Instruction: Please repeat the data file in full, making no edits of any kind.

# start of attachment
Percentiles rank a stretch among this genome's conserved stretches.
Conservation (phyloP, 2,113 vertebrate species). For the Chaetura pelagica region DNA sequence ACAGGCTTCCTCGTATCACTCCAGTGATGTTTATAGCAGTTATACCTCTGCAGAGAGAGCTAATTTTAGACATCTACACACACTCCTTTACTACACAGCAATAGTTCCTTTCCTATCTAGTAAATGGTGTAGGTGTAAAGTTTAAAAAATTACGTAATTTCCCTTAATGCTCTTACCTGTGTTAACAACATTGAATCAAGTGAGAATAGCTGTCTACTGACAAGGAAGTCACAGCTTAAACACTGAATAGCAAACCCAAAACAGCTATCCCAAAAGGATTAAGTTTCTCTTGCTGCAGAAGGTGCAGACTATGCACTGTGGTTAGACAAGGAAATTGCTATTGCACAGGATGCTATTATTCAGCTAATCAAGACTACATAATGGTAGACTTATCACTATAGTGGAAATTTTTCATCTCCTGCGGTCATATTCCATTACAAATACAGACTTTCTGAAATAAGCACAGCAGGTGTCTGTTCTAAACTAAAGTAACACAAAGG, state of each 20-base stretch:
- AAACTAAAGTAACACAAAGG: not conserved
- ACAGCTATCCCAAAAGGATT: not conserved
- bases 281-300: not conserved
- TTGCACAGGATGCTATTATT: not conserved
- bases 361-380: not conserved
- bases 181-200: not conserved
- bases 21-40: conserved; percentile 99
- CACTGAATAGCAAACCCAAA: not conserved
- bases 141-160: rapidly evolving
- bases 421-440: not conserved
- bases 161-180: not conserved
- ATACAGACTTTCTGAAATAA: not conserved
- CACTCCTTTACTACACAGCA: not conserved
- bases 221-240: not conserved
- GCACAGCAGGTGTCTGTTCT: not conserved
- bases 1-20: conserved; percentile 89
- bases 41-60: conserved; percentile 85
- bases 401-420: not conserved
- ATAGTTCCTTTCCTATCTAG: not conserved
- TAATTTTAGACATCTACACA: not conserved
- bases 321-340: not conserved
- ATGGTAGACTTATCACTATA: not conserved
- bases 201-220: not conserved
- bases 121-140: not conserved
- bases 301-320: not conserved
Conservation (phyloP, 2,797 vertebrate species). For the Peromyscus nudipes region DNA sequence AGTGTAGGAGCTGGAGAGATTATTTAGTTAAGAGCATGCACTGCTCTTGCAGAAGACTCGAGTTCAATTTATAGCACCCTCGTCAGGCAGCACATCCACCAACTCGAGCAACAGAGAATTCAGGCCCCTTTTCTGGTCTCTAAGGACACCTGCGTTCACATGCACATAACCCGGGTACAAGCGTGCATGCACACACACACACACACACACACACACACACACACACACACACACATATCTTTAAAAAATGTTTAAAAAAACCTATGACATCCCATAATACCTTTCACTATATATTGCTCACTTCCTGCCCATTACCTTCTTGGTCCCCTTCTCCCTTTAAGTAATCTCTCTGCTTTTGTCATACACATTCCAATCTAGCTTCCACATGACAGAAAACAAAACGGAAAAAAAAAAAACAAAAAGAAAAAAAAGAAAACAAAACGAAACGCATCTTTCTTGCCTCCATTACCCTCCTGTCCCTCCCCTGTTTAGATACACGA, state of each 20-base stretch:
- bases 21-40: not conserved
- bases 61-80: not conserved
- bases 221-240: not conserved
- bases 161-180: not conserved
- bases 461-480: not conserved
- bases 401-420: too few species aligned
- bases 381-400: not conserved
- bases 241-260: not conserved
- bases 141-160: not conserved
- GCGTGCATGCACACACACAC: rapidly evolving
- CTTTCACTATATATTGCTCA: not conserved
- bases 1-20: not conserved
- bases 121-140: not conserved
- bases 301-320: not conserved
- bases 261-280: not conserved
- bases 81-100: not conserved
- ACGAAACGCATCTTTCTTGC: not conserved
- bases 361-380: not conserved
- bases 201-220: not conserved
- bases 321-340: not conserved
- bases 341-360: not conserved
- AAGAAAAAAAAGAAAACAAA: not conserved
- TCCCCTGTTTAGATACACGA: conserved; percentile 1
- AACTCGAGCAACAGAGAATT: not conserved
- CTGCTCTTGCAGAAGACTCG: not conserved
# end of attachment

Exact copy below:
Percentiles rank a stretch among this genome's conserved stretches.
Conservation (phyloP, 2,113 vertebrate species). For the Chaetura pelagica region DNA sequence ACAGGCTTCCTCGTATCACTCCAGTGATGTTTATAGCAGTTATACCTCTGCAGAGAGAGCTAATTTTAGACATCTACACACACTCCTTTACTACACAGCAATAGTTCCTTTCCTATCTAGTAAATGGTGTAGGTGTAAAGTTTAAAAAATTACGTAATTTCCCTTAATGCTCTTACCTGTGTTAACAACATTGAATCAAGTGAGAATAGCTGTCTACTGACAAGGAAGTCACAGCTTAAACACTGAATAGCAAACCCAAAACAGCTATCCCAAAAGGATTAAGTTTCTCTTGCTGCAGAAGGTGCAGACTATGCACTGTGGTTAGACAAGGAAATTGCTATTGCACAGGATGCTATTATTCAGCTAATCAAGACTACATAATGGTAGACTTATCACTATAGTGGAAATTTTTCATCTCCTGCGGTCATATTCCATTACAAATACAGACTTTCTGAAATAAGCACAGCAGGTGTCTGTTCTAAACTAAAGTAACACAAAGG, state of each 20-base stretch:
- AAACTAAAGTAACACAAAGG: not conserved
- ACAGCTATCCCAAAAGGATT: not conserved
- bases 281-300: not conserved
- TTGCACAGGATGCTATTATT: not conserved
- bases 361-380: not conserved
- bases 181-200: not conserved
- bases 21-40: conserved; percentile 99
- CACTGAATAGCAAACCCAAA: not conserved
- bases 141-160: rapidly evolving
- bases 421-440: not conserved
- bases 161-180: not conserved
- ATACAGACTTTCTGAAATAA: not conserved
- CACTCCTTTACTACACAGCA: not conserved
- bases 221-240: not conserved
- GCACAGCAGGTGTCTGTTCT: not conserved
- bases 1-20: conserved; percentile 89
- bases 41-60: conserved; percentile 85
- bases 401-420: not conserved
- ATAGTTCCTTTCCTATCTAG: not conserved
- TAATTTTAGACATCTACACA: not conserved
- bases 321-340: not conserved
- ATGGTAGACTTATCACTATA: not conserved
- bases 201-220: not conserved
- bases 121-140: not conserved
- bases 301-320: not conserved
Conservation (phyloP, 2,797 vertebrate species). For the Peromyscus nudipes region DNA sequence AGTGTAGGAGCTGGAGAGATTATTTAGTTAAGAGCATGCACTGCTCTTGCAGAAGACTCGAGTTCAATTTATAGCACCCTCGTCAGGCAGCACATCCACCAACTCGAGCAACAGAGAATTCAGGCCCCTTTTCTGGTCTCTAAGGACACCTGCGTTCACATGCACATAACCCGGGTACAAGCGTGCATGCACACACACACACACACACACACACACACACACACACACACACACATATCTTTAAAAAATGTTTAAAAAAACCTATGACATCCCATAATACCTTTCACTATATATTGCTCACTTCCTGCCCATTACCTTCTTGGTCCCCTTCTCCCTTTAAGTAATCTCTCTGCTTTTGTCATACACATTCCAATCTAGCTTCCACATGACAGAAAACAAAACGGAAAAAAAAAAAACAAAAAGAAAAAAAAGAAAACAAAACGAAACGCATCTTTCTTGCCTCCATTACCCTCCTGTCCCTCCCCTGTTTAGATACACGA, state of each 20-base stretch:
- bases 21-40: not conserved
- bases 61-80: not conserved
- bases 221-240: not conserved
- bases 161-180: not conserved
- bases 461-480: not conserved
- bases 401-420: too few species aligned
- bases 381-400: not conserved
- bases 241-260: not conserved
- bases 141-160: not conserved
- GCGTGCATGCACACACACAC: rapidly evolving
- CTTTCACTATATATTGCTCA: not conserved
- bases 1-20: not conserved
- bases 121-140: not conserved
- bases 301-320: not conserved
- bases 261-280: not conserved
- bases 81-100: not conserved
- ACGAAACGCATCTTTCTTGC: not conserved
- bases 361-380: not conserved
- bases 201-220: not conserved
- bases 321-340: not conserved
- bases 341-360: not conserved
- AAGAAAAAAAAGAAAACAAA: not conserved
- TCCCCTGTTTAGATACACGA: conserved; percentile 1
- AACTCGAGCAACAGAGAATT: not conserved
- CTGCTCTTGCAGAAGACTCG: not conserved